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Misconception: Good Timing

FACT: This sounds so simple, but actually trying to time intercourse for the 12 to 24 hour window of opportunity when the egg is capable of being fertilized isn’t your best reproductive strategy. “It generally works best to have sperm waiting for the egg, rather than having the sperm trying to catch up with the egg,” says Brad Imler, Ph.D., president of the American Pregnancy Association. Sperm have a much longer “shelf life” than eggs, and can survive in the female reproductive tract for three to five days.

So what does this mean in practical terms? Most ob/gyns recommend that couples trying to conceive have sex every other day from the ninth or tenth day of the woman’s cycle (assuming a “classic” 28-day cycle) or approximately five days before you think you’re due to ovulate, up to the day of ovulation. Since sperm can survive for three to five days, having sex every other day for the days preceding ovulation is a way to ensure that live sperm will come in contact with an egg ready to be fertilized.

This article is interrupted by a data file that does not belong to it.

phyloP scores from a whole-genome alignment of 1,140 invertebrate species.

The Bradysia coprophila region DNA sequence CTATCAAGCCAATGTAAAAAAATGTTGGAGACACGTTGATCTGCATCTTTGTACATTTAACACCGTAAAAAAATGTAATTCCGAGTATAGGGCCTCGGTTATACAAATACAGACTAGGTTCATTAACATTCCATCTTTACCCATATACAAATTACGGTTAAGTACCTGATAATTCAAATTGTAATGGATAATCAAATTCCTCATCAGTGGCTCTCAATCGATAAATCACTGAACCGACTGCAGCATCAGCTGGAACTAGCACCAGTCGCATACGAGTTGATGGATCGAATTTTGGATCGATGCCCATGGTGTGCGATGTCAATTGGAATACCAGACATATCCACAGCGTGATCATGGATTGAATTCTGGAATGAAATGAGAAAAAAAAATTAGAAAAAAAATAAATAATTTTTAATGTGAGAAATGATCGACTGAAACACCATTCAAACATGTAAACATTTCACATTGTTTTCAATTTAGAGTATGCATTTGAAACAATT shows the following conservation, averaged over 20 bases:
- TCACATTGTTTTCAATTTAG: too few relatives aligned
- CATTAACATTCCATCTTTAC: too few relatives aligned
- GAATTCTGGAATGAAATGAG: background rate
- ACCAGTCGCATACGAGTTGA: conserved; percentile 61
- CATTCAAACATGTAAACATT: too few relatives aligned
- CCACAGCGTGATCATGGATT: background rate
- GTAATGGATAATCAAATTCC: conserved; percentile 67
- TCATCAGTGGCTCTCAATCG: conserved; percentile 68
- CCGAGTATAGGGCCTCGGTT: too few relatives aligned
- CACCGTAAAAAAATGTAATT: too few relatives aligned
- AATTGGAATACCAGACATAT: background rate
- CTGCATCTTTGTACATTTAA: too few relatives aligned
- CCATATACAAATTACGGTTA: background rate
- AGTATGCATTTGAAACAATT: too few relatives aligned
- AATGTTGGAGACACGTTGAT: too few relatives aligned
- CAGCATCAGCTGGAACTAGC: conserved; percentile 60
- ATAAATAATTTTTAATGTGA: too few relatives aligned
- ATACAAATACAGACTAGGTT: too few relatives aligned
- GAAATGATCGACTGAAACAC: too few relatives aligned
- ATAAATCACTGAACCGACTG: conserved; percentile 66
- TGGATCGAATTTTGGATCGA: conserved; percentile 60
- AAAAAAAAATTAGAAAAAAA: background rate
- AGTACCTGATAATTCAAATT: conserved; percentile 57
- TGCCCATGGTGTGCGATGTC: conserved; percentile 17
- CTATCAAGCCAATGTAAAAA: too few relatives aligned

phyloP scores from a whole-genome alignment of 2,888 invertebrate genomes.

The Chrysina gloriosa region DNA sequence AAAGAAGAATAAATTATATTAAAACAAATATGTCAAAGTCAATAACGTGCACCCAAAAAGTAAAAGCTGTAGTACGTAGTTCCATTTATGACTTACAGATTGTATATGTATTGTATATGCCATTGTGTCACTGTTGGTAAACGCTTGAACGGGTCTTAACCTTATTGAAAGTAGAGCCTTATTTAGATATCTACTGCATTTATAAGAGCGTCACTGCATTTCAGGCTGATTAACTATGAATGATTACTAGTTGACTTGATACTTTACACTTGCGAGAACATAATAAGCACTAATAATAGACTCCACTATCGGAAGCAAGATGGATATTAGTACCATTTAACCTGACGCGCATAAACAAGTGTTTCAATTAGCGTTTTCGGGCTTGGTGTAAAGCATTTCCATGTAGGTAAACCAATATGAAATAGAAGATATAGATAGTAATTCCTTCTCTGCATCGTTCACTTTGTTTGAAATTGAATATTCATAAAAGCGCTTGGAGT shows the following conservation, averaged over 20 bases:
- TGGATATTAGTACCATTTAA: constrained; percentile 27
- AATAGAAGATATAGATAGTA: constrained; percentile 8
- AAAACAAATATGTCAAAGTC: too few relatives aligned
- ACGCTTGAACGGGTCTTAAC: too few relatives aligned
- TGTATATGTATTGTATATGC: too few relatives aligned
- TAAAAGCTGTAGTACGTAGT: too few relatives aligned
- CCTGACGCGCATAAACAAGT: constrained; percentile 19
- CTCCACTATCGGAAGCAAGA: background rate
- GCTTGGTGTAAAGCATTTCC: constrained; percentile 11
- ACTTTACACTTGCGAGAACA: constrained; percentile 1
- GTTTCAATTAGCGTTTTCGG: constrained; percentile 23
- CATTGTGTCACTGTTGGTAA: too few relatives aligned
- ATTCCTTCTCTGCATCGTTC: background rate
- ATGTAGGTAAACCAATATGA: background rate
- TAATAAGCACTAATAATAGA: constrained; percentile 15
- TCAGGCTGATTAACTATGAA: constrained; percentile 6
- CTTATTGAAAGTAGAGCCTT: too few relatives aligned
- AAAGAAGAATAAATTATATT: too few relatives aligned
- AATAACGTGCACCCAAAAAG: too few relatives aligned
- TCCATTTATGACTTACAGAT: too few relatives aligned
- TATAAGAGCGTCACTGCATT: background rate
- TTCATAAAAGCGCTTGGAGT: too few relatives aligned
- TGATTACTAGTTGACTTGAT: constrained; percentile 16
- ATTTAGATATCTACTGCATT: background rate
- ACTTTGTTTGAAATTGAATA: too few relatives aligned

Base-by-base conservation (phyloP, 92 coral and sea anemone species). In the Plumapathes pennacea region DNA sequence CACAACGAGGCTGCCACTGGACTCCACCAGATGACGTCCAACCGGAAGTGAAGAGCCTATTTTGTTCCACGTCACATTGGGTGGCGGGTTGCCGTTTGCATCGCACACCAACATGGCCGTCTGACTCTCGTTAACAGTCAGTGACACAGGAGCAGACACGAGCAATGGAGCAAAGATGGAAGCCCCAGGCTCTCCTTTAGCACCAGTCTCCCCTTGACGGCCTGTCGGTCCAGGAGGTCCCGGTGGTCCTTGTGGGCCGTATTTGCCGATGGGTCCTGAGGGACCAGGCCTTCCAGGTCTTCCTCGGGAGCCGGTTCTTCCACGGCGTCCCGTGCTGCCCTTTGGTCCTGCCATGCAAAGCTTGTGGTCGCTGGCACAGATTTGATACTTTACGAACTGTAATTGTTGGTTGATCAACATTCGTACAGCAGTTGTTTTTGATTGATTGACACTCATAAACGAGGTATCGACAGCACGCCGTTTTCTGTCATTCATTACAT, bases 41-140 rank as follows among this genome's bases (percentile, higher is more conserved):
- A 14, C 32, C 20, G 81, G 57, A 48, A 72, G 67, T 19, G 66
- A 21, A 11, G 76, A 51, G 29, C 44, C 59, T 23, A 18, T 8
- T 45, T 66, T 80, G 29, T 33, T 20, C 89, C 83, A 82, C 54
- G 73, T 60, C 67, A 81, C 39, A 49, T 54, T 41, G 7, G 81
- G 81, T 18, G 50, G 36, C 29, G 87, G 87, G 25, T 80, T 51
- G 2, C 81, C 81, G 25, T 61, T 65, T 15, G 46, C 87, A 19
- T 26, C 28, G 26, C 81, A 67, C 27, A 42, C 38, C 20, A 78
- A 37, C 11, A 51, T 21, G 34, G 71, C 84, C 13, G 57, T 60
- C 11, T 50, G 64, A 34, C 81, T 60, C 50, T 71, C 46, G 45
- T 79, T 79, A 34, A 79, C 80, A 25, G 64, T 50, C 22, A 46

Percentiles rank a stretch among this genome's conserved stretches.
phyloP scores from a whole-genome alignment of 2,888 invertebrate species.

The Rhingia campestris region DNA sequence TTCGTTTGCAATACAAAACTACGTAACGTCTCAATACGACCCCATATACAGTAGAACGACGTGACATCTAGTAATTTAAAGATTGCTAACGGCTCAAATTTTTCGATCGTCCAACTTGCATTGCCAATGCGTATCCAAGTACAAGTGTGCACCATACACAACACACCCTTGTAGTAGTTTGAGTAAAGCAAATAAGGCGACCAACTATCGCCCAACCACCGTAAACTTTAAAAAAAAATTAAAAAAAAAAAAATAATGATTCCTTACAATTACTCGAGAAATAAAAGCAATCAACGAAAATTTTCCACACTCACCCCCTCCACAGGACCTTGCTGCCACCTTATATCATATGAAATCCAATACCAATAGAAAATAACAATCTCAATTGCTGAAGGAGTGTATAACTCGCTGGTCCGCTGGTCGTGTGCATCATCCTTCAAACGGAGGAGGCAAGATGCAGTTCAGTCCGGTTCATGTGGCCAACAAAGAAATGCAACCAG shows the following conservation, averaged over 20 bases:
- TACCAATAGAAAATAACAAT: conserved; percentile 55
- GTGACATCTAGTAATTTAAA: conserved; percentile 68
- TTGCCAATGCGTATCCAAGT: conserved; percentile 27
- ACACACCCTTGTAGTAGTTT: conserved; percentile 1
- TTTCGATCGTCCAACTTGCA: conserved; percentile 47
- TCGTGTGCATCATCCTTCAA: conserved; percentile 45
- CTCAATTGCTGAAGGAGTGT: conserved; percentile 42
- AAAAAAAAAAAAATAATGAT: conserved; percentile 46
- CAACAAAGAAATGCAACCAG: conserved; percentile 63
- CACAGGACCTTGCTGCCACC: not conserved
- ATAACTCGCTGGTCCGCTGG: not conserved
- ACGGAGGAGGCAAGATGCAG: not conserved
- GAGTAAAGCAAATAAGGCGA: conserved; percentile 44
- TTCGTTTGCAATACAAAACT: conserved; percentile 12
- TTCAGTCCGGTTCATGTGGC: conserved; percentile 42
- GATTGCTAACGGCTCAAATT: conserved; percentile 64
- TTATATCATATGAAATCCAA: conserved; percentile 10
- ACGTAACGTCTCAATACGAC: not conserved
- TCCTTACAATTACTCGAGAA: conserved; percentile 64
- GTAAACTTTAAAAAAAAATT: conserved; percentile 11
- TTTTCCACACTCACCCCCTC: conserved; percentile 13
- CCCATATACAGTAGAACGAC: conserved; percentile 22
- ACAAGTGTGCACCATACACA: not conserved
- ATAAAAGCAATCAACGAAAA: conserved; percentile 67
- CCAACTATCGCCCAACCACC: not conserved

What about that once-lauded strategy of having men try to “conserve” their sperm by abstaining from sex—or any form of ejaculation—in the days leading up to ovulation? Forget about it, Imler insists. Trying that method means that instead of recruiting a large number of healthy, well-rested sperm for Operation Fertilization, you'll end up with aged, unhealthy, and even dead recruits—not exactly the best way to embark on a successful reproductive mission.

Can you get too much of a good thing? Yes. According to Imler, having sex every day is overkill, particularly if you're trying to minimize the stress of conceiving. Of course, if you're at the stage of baby-making when having sex more frequently is fun, you can take this information under advisement. Sometimes your sex life gets to trump the reproductive rules.